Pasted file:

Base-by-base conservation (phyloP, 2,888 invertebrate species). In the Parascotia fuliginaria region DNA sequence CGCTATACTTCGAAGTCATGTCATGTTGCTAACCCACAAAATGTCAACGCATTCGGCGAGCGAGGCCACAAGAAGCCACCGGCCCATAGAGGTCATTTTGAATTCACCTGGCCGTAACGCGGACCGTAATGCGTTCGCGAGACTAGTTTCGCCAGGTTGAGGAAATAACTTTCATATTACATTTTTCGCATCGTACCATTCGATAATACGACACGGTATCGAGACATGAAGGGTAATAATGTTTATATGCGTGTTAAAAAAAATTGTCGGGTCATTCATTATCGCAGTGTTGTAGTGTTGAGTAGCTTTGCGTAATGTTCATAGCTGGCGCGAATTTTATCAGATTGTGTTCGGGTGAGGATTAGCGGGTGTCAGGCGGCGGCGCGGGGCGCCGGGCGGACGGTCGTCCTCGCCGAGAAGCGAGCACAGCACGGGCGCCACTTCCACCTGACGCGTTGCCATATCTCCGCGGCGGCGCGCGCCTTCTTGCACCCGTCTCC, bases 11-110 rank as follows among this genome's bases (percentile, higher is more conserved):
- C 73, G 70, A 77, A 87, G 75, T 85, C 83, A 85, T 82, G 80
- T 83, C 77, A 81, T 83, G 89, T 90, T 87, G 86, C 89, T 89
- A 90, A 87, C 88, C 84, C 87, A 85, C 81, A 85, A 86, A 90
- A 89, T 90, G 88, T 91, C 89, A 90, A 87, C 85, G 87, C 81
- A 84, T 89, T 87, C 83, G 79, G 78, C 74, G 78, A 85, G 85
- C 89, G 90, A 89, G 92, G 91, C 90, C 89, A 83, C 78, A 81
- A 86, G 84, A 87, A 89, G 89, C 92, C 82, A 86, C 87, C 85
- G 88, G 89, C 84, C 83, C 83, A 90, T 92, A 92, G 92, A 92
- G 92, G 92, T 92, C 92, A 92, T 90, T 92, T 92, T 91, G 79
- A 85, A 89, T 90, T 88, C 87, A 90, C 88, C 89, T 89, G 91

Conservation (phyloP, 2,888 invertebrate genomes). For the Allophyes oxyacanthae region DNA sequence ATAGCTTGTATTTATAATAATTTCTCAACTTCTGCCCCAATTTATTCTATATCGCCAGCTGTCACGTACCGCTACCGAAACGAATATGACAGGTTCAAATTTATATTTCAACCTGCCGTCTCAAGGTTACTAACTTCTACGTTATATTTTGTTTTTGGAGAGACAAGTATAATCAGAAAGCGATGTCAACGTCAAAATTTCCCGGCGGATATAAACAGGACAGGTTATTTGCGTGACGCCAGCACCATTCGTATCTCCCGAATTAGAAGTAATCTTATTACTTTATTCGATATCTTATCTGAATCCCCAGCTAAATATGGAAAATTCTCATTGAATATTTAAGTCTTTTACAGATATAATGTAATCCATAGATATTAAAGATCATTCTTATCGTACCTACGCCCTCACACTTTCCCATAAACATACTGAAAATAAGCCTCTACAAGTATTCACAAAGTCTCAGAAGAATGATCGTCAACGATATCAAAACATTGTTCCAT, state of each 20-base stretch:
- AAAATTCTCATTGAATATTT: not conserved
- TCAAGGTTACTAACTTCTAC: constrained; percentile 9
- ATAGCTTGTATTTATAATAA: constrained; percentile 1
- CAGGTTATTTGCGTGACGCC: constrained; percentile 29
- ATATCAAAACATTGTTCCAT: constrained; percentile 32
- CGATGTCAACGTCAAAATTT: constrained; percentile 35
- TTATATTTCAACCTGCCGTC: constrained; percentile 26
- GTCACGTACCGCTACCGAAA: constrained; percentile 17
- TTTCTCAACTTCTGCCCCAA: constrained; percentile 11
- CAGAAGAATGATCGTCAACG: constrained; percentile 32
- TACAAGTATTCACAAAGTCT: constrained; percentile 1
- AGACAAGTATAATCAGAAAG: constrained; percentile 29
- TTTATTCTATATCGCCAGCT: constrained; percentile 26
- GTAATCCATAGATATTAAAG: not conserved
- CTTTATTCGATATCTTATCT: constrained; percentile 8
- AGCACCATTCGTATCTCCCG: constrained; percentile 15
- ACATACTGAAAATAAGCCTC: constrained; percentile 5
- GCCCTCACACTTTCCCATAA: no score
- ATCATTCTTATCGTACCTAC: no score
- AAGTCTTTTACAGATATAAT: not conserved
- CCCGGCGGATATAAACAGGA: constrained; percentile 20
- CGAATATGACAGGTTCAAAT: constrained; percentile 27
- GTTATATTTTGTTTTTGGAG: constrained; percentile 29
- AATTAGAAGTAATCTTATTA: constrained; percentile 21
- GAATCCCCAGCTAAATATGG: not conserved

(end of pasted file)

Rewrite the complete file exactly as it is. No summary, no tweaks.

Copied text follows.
Base-by-base conservation (phyloP, 2,888 invertebrate species). In the Parascotia fuliginaria region DNA sequence CGCTATACTTCGAAGTCATGTCATGTTGCTAACCCACAAAATGTCAACGCATTCGGCGAGCGAGGCCACAAGAAGCCACCGGCCCATAGAGGTCATTTTGAATTCACCTGGCCGTAACGCGGACCGTAATGCGTTCGCGAGACTAGTTTCGCCAGGTTGAGGAAATAACTTTCATATTACATTTTTCGCATCGTACCATTCGATAATACGACACGGTATCGAGACATGAAGGGTAATAATGTTTATATGCGTGTTAAAAAAAATTGTCGGGTCATTCATTATCGCAGTGTTGTAGTGTTGAGTAGCTTTGCGTAATGTTCATAGCTGGCGCGAATTTTATCAGATTGTGTTCGGGTGAGGATTAGCGGGTGTCAGGCGGCGGCGCGGGGCGCCGGGCGGACGGTCGTCCTCGCCGAGAAGCGAGCACAGCACGGGCGCCACTTCCACCTGACGCGTTGCCATATCTCCGCGGCGGCGCGCGCCTTCTTGCACCCGTCTCC, bases 11-110 rank as follows among this genome's bases (percentile, higher is more conserved):
- C 73, G 70, A 77, A 87, G 75, T 85, C 83, A 85, T 82, G 80
- T 83, C 77, A 81, T 83, G 89, T 90, T 87, G 86, C 89, T 89
- A 90, A 87, C 88, C 84, C 87, A 85, C 81, A 85, A 86, A 90
- A 89, T 90, G 88, T 91, C 89, A 90, A 87, C 85, G 87, C 81
- A 84, T 89, T 87, C 83, G 79, G 78, C 74, G 78, A 85, G 85
- C 89, G 90, A 89, G 92, G 91, C 90, C 89, A 83, C 78, A 81
- A 86, G 84, A 87, A 89, G 89, C 92, C 82, A 86, C 87, C 85
- G 88, G 89, C 84, C 83, C 83, A 90, T 92, A 92, G 92, A 92
- G 92, G 92, T 92, C 92, A 92, T 90, T 92, T 92, T 91, G 79
- A 85, A 89, T 90, T 88, C 87, A 90, C 88, C 89, T 89, G 91

Conservation (phyloP, 2,888 invertebrate genomes). For the Allophyes oxyacanthae region DNA sequence ATAGCTTGTATTTATAATAATTTCTCAACTTCTGCCCCAATTTATTCTATATCGCCAGCTGTCACGTACCGCTACCGAAACGAATATGACAGGTTCAAATTTATATTTCAACCTGCCGTCTCAAGGTTACTAACTTCTACGTTATATTTTGTTTTTGGAGAGACAAGTATAATCAGAAAGCGATGTCAACGTCAAAATTTCCCGGCGGATATAAACAGGACAGGTTATTTGCGTGACGCCAGCACCATTCGTATCTCCCGAATTAGAAGTAATCTTATTACTTTATTCGATATCTTATCTGAATCCCCAGCTAAATATGGAAAATTCTCATTGAATATTTAAGTCTTTTACAGATATAATGTAATCCATAGATATTAAAGATCATTCTTATCGTACCTACGCCCTCACACTTTCCCATAAACATACTGAAAATAAGCCTCTACAAGTATTCACAAAGTCTCAGAAGAATGATCGTCAACGATATCAAAACATTGTTCCAT, state of each 20-base stretch:
- AAAATTCTCATTGAATATTT: not conserved
- TCAAGGTTACTAACTTCTAC: constrained; percentile 9
- ATAGCTTGTATTTATAATAA: constrained; percentile 1
- CAGGTTATTTGCGTGACGCC: constrained; percentile 29
- ATATCAAAACATTGTTCCAT: constrained; percentile 32
- CGATGTCAACGTCAAAATTT: constrained; percentile 35
- TTATATTTCAACCTGCCGTC: constrained; percentile 26
- GTCACGTACCGCTACCGAAA: constrained; percentile 17
- TTTCTCAACTTCTGCCCCAA: constrained; percentile 11
- CAGAAGAATGATCGTCAACG: constrained; percentile 32
- TACAAGTATTCACAAAGTCT: constrained; percentile 1
- AGACAAGTATAATCAGAAAG: constrained; percentile 29
- TTTATTCTATATCGCCAGCT: constrained; percentile 26
- GTAATCCATAGATATTAAAG: not conserved
- CTTTATTCGATATCTTATCT: constrained; percentile 8
- AGCACCATTCGTATCTCCCG: constrained; percentile 15
- ACATACTGAAAATAAGCCTC: constrained; percentile 5
- GCCCTCACACTTTCCCATAA: no score
- ATCATTCTTATCGTACCTAC: no score
- AAGTCTTTTACAGATATAAT: not conserved
- CCCGGCGGATATAAACAGGA: constrained; percentile 20
- CGAATATGACAGGTTCAAAT: constrained; percentile 27
- GTTATATTTTGTTTTTGGAG: constrained; percentile 29
- AATTAGAAGTAATCTTATTA: constrained; percentile 21
- GAATCCCCAGCTAAATATGG: not conserved